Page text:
Two weeks ago I went to visit my sister and her 2 young children. One of my duties was to help my niece with a school project. It was a summer project that was due on the first day of school. Yikes! I’m glad they didn’t assign summer projects when I was a kid.
One afternoon, my niece and I sat at the dining room table and worked on her project. My nephew was upstairs alone playing wii. All of a sudden, the sky grew dark and thunder began to rumble in the distance. My niece looked around nervously as lightning started to light up the sky. I asked her if she was scared. She said no. What about your brother? She assured me that he would come downstairs if he got scared.
The storm got quite violent. After a particularly bright bolt of lightening and ear deafening thunder clap, we heard the sound of little feet running down the stairs. My nephew came around the corner, and I asked him if he was scared. No, he said, he just wanted to check on us and make sure we were alright. Uh-huh.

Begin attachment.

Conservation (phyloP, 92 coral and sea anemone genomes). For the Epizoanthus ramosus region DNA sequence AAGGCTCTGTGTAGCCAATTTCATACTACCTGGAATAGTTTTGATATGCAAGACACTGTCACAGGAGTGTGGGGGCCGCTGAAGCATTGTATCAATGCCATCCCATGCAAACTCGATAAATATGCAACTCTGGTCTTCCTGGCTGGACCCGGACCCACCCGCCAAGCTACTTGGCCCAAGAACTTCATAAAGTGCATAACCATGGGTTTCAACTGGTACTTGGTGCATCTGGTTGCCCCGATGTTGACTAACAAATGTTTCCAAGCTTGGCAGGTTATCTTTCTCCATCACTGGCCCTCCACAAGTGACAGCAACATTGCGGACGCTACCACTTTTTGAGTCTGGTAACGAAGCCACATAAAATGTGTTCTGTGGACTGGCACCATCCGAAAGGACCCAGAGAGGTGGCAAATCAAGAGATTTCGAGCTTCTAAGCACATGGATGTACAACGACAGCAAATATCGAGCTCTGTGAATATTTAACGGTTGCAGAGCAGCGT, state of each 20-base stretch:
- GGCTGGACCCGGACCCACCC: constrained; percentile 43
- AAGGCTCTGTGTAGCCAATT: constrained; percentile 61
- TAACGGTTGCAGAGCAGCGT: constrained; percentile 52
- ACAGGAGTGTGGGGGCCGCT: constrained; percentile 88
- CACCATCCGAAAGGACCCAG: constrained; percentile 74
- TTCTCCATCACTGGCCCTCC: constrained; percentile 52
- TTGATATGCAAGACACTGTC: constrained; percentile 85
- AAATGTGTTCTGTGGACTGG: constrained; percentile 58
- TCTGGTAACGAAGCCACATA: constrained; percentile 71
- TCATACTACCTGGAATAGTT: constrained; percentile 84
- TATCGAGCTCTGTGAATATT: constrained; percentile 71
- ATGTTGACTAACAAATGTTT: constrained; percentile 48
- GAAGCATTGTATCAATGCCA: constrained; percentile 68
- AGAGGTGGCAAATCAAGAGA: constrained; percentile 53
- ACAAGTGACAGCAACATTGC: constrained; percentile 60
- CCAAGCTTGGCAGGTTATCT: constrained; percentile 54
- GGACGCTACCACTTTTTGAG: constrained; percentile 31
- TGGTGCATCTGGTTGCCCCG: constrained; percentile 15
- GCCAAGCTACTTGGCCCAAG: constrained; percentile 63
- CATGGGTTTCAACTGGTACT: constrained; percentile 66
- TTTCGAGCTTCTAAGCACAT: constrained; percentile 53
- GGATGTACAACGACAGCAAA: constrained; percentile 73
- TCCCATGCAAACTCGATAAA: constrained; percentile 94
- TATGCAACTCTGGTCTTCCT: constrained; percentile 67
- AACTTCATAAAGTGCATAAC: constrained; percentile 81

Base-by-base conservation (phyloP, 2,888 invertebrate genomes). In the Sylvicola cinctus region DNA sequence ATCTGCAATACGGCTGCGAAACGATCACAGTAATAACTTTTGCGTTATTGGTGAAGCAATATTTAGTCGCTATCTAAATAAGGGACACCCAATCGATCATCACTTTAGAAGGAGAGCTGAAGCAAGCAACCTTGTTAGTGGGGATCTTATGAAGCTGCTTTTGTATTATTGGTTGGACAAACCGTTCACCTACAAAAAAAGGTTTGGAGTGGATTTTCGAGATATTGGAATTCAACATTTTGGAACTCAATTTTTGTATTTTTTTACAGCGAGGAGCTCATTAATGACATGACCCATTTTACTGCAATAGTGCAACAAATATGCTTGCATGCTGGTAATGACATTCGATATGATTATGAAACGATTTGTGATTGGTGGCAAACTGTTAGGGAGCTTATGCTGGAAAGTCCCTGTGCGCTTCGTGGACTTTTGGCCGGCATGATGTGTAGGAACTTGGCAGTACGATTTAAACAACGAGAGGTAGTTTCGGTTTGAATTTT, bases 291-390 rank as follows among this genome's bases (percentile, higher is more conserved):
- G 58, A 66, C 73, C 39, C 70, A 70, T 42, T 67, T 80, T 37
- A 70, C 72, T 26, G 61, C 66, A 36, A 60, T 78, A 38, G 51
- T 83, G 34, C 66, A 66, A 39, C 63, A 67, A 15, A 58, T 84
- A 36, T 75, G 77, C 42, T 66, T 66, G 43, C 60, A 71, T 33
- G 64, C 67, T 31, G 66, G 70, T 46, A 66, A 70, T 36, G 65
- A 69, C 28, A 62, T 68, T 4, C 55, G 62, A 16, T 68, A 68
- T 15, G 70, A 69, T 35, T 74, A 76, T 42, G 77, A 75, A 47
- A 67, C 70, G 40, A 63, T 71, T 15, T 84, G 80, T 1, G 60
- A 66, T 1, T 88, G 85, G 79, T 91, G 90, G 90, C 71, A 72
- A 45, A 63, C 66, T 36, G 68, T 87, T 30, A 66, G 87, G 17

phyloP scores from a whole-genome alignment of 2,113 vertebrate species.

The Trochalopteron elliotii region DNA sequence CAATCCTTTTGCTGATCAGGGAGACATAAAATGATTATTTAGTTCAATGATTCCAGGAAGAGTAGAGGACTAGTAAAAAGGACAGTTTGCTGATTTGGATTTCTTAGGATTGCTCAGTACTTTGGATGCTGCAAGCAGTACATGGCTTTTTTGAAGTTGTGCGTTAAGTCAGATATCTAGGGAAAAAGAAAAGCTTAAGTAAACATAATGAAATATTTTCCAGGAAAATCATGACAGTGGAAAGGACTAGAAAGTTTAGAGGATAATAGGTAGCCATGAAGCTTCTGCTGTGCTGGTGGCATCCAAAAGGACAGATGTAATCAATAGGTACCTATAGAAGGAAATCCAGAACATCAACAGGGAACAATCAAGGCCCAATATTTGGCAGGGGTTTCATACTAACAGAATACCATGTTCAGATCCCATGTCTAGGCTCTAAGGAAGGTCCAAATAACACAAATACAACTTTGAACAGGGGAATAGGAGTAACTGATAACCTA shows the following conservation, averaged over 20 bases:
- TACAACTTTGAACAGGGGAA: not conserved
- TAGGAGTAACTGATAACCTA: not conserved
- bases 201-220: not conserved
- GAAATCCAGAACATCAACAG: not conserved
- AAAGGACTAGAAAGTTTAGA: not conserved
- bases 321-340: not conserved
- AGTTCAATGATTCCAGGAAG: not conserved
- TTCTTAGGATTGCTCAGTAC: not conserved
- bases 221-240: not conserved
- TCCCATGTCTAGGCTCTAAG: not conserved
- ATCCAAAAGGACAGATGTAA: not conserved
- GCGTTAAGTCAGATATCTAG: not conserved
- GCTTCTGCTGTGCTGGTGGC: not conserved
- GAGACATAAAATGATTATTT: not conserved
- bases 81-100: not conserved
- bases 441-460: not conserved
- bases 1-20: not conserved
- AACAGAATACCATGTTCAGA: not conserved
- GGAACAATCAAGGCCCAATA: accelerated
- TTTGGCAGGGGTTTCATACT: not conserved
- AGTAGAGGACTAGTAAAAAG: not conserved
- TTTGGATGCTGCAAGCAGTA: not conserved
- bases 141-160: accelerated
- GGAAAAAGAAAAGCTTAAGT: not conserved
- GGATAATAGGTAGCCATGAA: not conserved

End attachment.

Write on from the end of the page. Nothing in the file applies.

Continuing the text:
Another lightning bolt lit up the sky, accompanied by thunder so loud the entire house shook. Even I was starting to feel unsettled. My niece looked at me and said, “Maybe we should get some cucumbers.” And my nephew said, “Or we can go out on the porch and sing songs. But they have to be in English. I don’t know any in Serbian.”
I was dumbfounded. “How did you know about that?” I asked. They told me that my older sister had them read my post about stormy weather, cucumbers, and neuroplasticity. I fought back tears. I was deeply touched and humbled that my story had such a profound impact on my young niece and nephew. Instead of cowering under blankets, we talked, laughed and looked for cucumbers. Even after the power went out.
Sometimes…. all you have to do…. is just tell a story.
Cheryl Ilov, PT, GCFP